As of the beginning of 2021, Haverford has raised the minimum wage for all student workers to $10.50 per hour. T. Muriel Brisbon, Director of Human Resources and Risk Management announced the wage increase in an email to students on February 11.
Under the previous wage scheme, most on-campus jobs paid $9.50 per hour. Many students also received a raise of $0.25 per hour for each additional year they worked for the college, up to $10.50 per hour as seniors.
In an email interview, Brisbon confirmed that the practice of tying raises to experience for certain jobs would end, saying that the change would “increase equity for students and enhance wage clarity and transparency.” She also noted that the new minimum wage would result in higher pay for nearly all students.
Some on-campus positions will continue to be paid more than the student minimum wage. Dining Services student workers now receive $11.75 per hour, while student supervisors in Dining Services receive $13.00 per hour.
Eyasu Shumie ’21 supports the minimum wage increase but says Haverford needs to pay its workers more, especially students who hold multiple jobs at the college. “I know many people on this campus who work 20+ hours a week on top of all their classes, and it’s miserable,” he said.
To supplement his three on-campus jobs at the Nest food pantry, VCAM, and the Writing Center, Shumie recently began working as a virtual writing tutor, which pays $15 per hour. He found the job, he said, through the Center for Career and Professional Advising’s much-vaunted Haverford Connect platform.
Student wages at Haverford have grown exceedingly slowly over the past fifteen years: the increase to the $10.50 per hour minimum is only the second bump in pay since 2008, when campus jobs started at $9.00 per hour. In fact, after accounting for inflation, most students will actually earn less under the new wage scheme than they did thirteen years ago.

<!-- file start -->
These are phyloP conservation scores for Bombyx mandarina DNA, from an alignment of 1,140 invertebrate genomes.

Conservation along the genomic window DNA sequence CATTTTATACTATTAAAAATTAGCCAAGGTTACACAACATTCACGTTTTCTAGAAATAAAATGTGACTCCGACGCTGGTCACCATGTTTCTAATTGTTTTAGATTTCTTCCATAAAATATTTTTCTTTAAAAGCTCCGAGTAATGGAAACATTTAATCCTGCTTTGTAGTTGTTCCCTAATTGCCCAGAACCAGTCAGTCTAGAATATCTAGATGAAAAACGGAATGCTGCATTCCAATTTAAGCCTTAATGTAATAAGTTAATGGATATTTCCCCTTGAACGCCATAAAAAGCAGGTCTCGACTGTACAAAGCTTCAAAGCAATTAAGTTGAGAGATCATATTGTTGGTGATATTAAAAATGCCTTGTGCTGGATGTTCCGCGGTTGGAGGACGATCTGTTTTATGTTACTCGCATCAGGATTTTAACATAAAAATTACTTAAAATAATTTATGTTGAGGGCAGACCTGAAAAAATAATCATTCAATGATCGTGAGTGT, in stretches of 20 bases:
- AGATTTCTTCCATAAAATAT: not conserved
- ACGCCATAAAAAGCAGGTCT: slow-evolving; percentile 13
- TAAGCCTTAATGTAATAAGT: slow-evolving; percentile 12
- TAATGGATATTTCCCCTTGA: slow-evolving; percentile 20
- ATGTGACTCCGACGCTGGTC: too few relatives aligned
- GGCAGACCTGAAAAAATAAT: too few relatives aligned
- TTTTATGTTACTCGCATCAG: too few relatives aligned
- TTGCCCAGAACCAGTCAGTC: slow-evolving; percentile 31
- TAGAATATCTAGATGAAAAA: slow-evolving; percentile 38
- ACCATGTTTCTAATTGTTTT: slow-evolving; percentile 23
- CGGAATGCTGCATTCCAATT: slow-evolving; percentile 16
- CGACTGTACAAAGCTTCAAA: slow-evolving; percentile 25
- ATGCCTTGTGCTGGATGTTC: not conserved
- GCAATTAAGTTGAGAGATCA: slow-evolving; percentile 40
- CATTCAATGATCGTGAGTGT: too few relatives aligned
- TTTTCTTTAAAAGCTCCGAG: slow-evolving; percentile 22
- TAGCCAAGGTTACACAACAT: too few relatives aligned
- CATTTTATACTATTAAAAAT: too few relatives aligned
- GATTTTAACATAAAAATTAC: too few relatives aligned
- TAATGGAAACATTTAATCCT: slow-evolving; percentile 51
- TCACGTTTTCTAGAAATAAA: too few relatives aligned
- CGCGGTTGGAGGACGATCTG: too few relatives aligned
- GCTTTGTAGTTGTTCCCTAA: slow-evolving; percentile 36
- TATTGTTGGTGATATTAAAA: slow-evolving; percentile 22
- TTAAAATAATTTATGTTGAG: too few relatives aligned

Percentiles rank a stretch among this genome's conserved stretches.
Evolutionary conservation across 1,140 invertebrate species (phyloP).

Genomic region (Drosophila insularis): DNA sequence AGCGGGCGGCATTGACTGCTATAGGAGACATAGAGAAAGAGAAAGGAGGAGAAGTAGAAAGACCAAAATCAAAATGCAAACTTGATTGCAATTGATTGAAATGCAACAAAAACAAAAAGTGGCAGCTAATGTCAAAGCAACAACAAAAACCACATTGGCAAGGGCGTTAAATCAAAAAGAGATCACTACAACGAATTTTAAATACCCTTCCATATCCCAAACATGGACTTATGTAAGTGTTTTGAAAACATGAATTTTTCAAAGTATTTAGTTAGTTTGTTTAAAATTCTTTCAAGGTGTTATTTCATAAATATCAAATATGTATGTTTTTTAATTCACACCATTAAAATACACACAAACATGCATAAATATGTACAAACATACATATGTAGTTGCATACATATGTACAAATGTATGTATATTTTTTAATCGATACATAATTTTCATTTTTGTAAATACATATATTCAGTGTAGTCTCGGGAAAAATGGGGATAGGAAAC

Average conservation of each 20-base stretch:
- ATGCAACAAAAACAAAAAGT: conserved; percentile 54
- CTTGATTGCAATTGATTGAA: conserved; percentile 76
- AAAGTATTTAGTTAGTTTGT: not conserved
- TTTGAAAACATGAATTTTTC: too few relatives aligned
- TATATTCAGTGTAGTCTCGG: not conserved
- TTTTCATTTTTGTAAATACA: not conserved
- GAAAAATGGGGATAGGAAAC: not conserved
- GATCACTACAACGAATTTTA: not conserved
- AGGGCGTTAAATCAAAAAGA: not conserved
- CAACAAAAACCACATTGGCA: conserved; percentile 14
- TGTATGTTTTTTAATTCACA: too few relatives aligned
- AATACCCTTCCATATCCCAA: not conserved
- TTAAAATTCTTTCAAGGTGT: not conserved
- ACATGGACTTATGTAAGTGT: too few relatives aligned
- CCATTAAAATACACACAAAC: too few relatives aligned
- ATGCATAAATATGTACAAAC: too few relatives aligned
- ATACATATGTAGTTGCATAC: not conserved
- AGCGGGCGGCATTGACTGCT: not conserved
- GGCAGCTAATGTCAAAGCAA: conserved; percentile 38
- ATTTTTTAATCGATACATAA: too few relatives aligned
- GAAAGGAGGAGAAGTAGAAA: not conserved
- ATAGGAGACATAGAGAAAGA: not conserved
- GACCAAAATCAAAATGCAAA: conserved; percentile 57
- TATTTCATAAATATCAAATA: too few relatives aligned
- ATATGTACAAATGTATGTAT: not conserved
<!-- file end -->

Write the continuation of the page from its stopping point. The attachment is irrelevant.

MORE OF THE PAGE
Over the same period, the college’s cost of attendance has jumped from $46,270 in 2008 to $75,966 in 2020—a 24% inflation-adjusted increase.
This disconnect led the Student Workers Organizing League (SWOL) to advocate for a raise of Haverford’s student minimum wage back in February 2019. Although SWOL’s focus later turned to efforts to make Customs a paid program, Shumie—one of the original SWOL leaders—cites their advocacy as part of the reason behind the college’s decision to increase the starting pay for on-campus jobs from $9.00 per hour to $10.50 per hour.
The minimum wage in Pennsylvania, which was last raised in 2009, is $7.25 per hour. This is considerably lower than neighboring states like New Jersey and Maryland, where the minimum wage will reach $15.00 per hour by 2025.
Democratic governor Tom Wolf and labor groups have pushed for raising Pennsylvania’s minimum wage for years, but their efforts have been blocked by the Republican-controlled legislature. At the federal level, a proposal to raise the nationwide minimum wage to $15.00 per hour by 2025 has stalled in Congress.
If the minimum wage in Pennsylvania does rise past $10.50 per hour, Haverford says that it has enough financial room to accommodate existing student workers at a higher payscale. “We do not expect a reduction in the hours made available for students to work if the minimum wage is increased,” said Brisbon.
The $10.50 per hour student minimum wage will remain fixed through the end of the 2021–22 school year, according to Brisbon. Haverford will consider future raises after that date contingent on the school’s budget.